By Steven Reinberg
WEDNESDAY, March 8, 2017 (HealthDay News) -- For Americans with high blood pressure, cutting back on salt is an important way to help keep the condition under control. Yet, new research shows that these patients are getting more salt in their diet than they did in 1999.
Between 1999 and 2012, salt (sodium) consumption rose from about 2,900 milligrams a day (mg/day) to 3,350 mg/day. That's more than double the ideal upper limit of 1,500 mg/day of sodium recommended by the American Heart Association for people with high blood pressure (or "hypertension").
One teaspoon of table salt contains about 2,300 mg of sodium. Salt also contains chloride, but it's the sodium that's concerning for heart and blood pressure problems.
Sodium is an essential nutrient that helps control water balance in the body. But too much can cause excess water to build up, increasing blood pressure, and putting a strain on the heart and blood vessels, according to the heart association.
"You really need to watch the salt in your diet, especially if you are hypertensive," said study senior author Dr. Sameer Bansilal. He is an assistant professor of medicine at the Icahn School of Medicine at Mount Sinai in New York City.
"People who eat too much salt are more likely to have uncontrolled hypertension, and they may suffer from complications of hypertension, like heart and kidney dysfunction, and heart attack and stroke," he said.
According to Dr. Gregg Fonarow, a professor of cardiology at the University of California, Los Angeles, "These findings question the effectiveness of interventions to reduce salt consumption among hypertensive adults."
For the study, Bansilal and colleagues collected data on more than 13,000 men and women who took part in the U.S. National Health and Nutrition Examination Survey between 1999 and 2012. All of the participants had high blood pressure. Their average age was 60.
Daily sodium intake increased among people with high blood pressure by more than 14 percent overall from 1999 to 2012, the findings showed.
Among Hispanics and blacks, sodium consumption increased 26 percent and 20 percent, respectively. Among whites, sodium consumption increased 2 percent, the researchers found.
"Whites always had a higher salt consumption, so it's not like they're in a good place, it's more like they were in a bad place and stayed there, and blacks and Hispanics caught up from being in a better place to being in a bad place as well," Bansilal said.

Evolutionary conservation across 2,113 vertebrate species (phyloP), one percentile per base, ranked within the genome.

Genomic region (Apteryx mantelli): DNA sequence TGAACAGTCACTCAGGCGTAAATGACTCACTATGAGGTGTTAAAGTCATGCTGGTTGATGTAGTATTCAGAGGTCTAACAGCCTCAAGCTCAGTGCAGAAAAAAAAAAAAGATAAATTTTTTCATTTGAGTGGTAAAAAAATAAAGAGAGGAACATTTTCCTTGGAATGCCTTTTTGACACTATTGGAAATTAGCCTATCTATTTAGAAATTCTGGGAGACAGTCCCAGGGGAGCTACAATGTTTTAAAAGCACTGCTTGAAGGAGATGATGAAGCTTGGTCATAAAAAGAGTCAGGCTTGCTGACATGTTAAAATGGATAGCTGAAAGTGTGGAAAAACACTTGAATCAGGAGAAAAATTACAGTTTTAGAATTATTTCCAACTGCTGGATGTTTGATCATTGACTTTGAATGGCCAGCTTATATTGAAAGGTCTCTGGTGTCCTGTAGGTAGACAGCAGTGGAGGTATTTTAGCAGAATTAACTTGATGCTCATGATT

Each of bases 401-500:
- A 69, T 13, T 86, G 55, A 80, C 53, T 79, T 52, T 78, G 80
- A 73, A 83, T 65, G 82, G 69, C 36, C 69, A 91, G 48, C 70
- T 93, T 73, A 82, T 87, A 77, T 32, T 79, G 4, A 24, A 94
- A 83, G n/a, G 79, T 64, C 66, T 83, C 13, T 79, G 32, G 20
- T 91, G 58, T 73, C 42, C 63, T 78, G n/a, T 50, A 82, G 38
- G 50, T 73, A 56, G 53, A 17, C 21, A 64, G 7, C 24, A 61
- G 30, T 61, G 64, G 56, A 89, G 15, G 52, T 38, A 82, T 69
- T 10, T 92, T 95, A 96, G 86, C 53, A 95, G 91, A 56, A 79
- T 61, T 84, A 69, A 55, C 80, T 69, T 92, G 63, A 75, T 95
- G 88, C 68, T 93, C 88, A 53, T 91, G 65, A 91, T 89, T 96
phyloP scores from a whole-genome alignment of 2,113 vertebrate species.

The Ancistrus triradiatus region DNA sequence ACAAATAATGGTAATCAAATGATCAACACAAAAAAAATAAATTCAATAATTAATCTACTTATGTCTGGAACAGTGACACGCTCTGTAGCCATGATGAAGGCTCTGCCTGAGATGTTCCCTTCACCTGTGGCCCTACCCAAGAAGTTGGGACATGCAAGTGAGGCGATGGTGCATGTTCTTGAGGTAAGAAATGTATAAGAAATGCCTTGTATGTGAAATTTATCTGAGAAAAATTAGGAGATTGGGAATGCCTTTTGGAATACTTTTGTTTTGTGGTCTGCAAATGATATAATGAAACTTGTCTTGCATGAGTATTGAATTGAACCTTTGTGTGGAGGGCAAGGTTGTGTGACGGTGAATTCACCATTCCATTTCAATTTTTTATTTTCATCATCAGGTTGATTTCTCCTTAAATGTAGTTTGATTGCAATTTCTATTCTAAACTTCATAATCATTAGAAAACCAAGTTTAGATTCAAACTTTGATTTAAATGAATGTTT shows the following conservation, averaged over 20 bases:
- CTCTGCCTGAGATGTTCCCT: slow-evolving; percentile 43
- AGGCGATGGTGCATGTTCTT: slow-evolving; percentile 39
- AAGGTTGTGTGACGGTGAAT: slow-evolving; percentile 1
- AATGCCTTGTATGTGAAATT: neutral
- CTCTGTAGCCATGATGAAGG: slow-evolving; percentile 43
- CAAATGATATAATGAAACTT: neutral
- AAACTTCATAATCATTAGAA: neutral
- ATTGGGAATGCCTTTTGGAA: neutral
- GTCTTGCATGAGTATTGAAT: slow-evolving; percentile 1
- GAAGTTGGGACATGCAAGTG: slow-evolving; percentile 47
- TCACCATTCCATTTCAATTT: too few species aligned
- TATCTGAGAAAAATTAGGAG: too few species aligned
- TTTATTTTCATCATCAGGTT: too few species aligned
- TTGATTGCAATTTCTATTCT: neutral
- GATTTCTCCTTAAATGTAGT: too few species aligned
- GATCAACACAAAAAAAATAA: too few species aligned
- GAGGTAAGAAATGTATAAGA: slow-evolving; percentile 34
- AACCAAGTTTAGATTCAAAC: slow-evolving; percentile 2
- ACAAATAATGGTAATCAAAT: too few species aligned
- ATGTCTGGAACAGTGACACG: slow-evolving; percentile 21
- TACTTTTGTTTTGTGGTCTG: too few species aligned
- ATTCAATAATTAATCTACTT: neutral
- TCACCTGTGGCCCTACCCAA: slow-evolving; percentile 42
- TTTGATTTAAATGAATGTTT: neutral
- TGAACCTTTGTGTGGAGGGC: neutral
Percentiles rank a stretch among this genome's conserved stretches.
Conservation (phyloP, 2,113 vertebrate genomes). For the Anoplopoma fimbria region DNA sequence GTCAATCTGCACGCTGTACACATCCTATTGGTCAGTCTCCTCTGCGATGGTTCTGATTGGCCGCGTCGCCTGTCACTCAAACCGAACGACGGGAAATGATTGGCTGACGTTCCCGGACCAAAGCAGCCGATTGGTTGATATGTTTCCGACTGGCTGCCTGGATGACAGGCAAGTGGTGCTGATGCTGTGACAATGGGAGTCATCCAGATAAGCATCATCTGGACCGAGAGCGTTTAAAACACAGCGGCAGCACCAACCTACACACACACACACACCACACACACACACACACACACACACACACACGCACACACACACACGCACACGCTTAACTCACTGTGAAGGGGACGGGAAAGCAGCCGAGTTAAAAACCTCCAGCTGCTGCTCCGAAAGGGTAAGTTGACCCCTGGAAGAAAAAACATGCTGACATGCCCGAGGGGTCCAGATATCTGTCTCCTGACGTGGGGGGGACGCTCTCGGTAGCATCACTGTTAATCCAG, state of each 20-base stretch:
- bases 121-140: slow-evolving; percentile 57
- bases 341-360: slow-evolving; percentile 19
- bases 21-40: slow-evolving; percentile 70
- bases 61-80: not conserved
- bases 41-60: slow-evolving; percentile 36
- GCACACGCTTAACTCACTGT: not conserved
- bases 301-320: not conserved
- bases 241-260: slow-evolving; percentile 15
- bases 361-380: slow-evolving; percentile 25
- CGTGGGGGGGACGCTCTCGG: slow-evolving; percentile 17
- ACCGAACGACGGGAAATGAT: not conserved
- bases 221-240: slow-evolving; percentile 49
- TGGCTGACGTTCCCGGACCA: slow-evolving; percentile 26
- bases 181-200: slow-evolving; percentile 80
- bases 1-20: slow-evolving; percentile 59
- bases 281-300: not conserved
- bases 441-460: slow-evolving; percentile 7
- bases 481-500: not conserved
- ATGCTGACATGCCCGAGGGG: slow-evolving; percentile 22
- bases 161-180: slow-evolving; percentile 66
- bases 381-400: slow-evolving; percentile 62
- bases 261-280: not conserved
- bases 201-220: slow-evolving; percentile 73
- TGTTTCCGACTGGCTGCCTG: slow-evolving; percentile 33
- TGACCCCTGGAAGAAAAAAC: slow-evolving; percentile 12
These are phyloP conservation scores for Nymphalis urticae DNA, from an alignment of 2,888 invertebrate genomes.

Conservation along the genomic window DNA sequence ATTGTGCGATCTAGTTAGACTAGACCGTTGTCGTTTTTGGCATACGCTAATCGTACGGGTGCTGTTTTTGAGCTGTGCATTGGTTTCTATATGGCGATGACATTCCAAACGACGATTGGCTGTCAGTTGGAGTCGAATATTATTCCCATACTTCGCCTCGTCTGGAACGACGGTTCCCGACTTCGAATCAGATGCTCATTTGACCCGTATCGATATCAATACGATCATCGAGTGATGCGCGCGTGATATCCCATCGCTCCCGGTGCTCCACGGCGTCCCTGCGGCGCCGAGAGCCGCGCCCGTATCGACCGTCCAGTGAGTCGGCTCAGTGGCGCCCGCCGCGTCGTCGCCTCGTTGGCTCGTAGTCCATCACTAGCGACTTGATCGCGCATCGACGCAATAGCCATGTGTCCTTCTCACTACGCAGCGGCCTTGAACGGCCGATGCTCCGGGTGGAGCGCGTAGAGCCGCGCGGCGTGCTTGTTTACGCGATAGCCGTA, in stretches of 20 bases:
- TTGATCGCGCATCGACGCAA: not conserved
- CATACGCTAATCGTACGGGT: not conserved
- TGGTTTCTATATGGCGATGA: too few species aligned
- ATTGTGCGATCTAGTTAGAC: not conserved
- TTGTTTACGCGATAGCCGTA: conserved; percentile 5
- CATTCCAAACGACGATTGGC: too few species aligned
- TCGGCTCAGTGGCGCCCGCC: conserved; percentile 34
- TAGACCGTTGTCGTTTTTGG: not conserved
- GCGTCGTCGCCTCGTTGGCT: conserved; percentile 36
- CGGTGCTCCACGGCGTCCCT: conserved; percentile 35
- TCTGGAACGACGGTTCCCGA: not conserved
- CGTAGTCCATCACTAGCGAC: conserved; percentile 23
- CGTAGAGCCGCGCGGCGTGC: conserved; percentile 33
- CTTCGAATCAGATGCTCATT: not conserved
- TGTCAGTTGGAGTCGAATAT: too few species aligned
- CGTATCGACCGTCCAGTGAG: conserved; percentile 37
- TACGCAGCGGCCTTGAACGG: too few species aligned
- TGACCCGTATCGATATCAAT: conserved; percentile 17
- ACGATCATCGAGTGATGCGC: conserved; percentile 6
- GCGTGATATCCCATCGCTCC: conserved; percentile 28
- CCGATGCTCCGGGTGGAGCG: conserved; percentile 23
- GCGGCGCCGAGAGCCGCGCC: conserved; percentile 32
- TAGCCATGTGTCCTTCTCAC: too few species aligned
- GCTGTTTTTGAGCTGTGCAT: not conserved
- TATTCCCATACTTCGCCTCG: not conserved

People with the lowest salt consumption included those who had already had a heart attack or stroke, those taking blood pressure medications, people with diabetes, obese people and those with heart failure, he said.
"At least these people seemed to have taken the message to heart and have lowered their salt intake, so that's reassuring," Bansilal said.
For people without high blood pressure, U.S. dietary guidelines recommend a daily maximum of one teaspoon of salt a day (2,300 mg of sodium), Bansilal said.
Samantha Heller is senior clinical nutritionist at NYU Langone Medical Center in New York City. She said, "You may not think you are eating too much salt, but consider this: just one teaspoon of table salt has about 2,300 mg of sodium."
And, she added, most of the sodium in your diet probably doesn't come from your salt shaker.
"Over 75 percent of the salt we eat comes from packaged and prepared foods. Only about 15 to 20 percent comes from the salt shaker," Heller said.
Sources of high-salt foods include highly processed, store-bought and prepared foods, such as soups, pizza, breads, sauces and cold cuts. Sodium is also in products such as baking soda, baking powder, monosodium glutamate (MSG), disodium phosphate, garlic salt, sodium benzoate and other additives, she said.
"Because some of these compounds are added to foods for shelf-life, texture and as a preservative or flavor enhancer, the food may not taste salty," Heller said. "That does not mean that the salt content is not high."
The World Health Organization predicts that an estimated 2.5 million deaths could be prevented each year if global salt consumption were reduced to the recommended level.
Heller suggested that "cooking from scratch at home more often is the easiest way to slash salt in our diets."
The results of the study are scheduled to be presented March 19 at the American College of Cardiology annual meeting, in Washington, D.C. Findings presented at meetings are generally considered preliminary until published in a peer-reviewed journal.